The study included just over 4,100 people with diabetes. Nearly 500 of these people met the criteria for having major depression during the five-year study period.
The average age of the study volunteers was 63, and the average duration of diabetes was 10 years. Most -- 96 percent -- had type 2 diabetes. About one-third were taking insulin to control their diabetes. Just 1.4 percent were experiencing complications of diabetes.
In the five years before the study began, 8 percent of those with both depression and diabetes reported having had a severe hypoglycemic episode compared to 3 percent of the non-depressed people with diabetes. During the five-year study, nearly 11 percent of the depressed people with diabetes had a severe hypoglycemic episode compared to just over 6 percent of the non-depressed people with diabetes.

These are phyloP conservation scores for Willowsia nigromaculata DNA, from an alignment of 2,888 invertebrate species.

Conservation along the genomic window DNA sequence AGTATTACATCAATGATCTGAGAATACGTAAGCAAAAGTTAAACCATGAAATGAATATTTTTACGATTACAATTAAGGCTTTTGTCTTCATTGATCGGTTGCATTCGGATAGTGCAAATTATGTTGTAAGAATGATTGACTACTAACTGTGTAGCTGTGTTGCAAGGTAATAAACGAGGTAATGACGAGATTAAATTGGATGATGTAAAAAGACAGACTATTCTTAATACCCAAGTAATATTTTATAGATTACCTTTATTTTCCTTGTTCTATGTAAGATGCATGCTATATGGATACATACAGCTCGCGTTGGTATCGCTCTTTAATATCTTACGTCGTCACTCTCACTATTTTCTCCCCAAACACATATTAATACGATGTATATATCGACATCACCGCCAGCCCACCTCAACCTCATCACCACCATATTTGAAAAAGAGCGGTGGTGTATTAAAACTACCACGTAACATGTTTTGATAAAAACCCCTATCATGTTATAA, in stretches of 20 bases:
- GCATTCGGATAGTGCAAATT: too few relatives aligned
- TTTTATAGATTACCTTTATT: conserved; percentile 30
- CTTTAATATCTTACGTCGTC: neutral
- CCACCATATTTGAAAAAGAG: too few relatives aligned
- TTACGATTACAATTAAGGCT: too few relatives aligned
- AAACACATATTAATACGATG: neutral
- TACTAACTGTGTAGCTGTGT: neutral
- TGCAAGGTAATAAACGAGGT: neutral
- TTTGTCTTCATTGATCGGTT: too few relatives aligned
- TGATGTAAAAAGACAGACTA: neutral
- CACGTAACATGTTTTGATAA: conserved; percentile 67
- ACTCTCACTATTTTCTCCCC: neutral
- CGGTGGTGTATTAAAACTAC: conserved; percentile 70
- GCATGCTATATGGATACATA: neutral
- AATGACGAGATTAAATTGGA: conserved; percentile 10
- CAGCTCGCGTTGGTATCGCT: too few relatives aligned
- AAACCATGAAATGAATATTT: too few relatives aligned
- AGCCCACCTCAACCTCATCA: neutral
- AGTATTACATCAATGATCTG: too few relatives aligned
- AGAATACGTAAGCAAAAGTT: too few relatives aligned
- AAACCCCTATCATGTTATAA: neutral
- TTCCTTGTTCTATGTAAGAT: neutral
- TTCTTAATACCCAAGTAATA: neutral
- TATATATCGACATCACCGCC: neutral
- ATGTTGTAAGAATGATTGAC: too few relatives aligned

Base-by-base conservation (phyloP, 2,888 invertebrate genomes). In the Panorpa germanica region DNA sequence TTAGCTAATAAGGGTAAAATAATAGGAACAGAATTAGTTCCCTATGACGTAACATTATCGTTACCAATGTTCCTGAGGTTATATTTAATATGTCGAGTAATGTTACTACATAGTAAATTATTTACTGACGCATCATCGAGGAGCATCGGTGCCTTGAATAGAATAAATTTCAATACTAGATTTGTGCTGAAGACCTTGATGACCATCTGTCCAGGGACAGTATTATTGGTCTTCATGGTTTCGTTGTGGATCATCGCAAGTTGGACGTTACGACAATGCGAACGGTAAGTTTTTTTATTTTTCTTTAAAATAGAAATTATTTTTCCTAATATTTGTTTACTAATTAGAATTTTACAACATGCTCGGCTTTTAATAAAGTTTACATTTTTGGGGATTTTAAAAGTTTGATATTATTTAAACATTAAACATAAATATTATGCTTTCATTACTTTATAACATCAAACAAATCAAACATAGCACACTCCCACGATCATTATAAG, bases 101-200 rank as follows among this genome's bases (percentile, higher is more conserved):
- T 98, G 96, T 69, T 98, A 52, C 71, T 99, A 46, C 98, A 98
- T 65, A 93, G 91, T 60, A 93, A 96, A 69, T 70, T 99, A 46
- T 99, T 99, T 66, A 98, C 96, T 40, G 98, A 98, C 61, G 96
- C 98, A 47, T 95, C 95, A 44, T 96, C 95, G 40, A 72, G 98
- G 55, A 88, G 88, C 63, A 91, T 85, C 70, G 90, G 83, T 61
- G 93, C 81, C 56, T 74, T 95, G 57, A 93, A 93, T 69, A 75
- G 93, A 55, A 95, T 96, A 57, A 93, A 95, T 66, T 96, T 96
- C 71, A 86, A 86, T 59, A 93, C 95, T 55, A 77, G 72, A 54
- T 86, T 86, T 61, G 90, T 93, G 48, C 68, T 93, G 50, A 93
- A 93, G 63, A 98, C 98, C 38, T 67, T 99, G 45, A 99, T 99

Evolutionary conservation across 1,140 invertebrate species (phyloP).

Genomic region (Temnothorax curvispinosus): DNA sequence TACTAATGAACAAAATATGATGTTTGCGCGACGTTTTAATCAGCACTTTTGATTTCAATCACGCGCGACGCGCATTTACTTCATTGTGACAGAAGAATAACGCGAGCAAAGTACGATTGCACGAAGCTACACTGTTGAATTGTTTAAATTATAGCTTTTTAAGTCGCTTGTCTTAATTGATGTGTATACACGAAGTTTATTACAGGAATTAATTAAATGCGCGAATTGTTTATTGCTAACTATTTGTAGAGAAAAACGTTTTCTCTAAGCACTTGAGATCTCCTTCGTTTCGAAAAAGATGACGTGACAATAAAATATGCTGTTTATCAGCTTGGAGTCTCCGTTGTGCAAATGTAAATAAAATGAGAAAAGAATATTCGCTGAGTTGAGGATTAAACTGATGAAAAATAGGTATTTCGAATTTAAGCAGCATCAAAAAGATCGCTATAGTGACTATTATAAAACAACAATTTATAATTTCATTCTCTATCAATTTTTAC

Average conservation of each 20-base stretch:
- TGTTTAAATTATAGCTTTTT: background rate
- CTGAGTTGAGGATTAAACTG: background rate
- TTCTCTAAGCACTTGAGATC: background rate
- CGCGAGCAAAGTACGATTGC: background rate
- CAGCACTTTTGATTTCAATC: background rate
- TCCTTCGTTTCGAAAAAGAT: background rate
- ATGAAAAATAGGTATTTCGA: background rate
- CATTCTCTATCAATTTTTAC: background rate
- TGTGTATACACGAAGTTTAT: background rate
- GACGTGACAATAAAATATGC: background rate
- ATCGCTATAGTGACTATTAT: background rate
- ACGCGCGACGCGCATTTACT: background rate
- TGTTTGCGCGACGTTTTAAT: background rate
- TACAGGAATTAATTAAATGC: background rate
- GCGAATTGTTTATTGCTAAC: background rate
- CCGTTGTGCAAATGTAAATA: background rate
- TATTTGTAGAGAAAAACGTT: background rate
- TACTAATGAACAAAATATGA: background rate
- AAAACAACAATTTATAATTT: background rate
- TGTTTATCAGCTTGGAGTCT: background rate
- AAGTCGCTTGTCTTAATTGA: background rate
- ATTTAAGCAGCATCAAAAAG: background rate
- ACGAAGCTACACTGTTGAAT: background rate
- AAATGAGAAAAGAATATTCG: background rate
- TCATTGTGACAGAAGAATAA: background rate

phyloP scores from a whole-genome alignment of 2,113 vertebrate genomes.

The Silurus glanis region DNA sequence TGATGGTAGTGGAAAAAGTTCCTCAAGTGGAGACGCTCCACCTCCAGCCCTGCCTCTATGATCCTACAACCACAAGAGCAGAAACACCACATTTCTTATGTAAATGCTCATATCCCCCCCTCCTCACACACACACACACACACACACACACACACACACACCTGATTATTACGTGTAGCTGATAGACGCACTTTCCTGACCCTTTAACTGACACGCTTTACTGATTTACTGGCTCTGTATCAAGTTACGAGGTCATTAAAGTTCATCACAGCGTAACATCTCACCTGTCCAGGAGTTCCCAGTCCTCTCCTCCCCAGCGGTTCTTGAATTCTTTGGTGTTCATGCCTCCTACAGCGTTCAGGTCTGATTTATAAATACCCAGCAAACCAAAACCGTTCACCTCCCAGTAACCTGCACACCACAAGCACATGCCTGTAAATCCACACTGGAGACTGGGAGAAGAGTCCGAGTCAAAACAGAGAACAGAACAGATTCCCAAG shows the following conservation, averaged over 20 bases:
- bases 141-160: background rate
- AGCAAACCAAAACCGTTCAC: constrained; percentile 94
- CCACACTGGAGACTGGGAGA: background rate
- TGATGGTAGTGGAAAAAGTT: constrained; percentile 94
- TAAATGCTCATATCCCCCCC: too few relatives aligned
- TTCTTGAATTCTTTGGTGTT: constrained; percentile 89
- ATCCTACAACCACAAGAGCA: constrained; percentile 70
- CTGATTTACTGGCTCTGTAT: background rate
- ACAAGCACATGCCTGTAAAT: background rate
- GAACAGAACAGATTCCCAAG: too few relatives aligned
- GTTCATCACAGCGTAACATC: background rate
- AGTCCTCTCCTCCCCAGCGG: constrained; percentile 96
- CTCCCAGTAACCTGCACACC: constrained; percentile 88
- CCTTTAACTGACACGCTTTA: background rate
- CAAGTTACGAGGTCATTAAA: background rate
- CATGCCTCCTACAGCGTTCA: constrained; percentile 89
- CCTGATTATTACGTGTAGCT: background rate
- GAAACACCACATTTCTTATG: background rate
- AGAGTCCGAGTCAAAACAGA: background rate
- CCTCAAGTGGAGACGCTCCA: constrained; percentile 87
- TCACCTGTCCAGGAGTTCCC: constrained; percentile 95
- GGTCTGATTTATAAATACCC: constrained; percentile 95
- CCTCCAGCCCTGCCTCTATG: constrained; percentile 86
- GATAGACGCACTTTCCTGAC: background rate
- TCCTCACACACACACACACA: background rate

The risk of hypoglycemia was unaffected by the type of treatment received. People taking oral medications were just as likely to have a hypoglycemic episode as those taking insulin, according to the study.
Overall, people with diabetes who were depressed had a 42 percent greater risk of having a severe hypoglycemic episode, and a 34 percent higher risk of having a greater number of hypoglycemic episodes.
Katon said there are two likely explanations for these increased risks. One is that depression leads to psychobiological changes that cause big fluctuations in blood sugar levels, which may make it harder to prevent low blood sugar levels.
The other possibility is that depression leads to a lack of interest in the self-care that's necessary to manage diabetes well. "People who are depressed may be less likely to test their blood sugar levels regularly. They may adhere to their medications less well. They may forget if they've taken them, and then end up taking an additional dose," said Katon.
Another expert, Eliot LeBow, a
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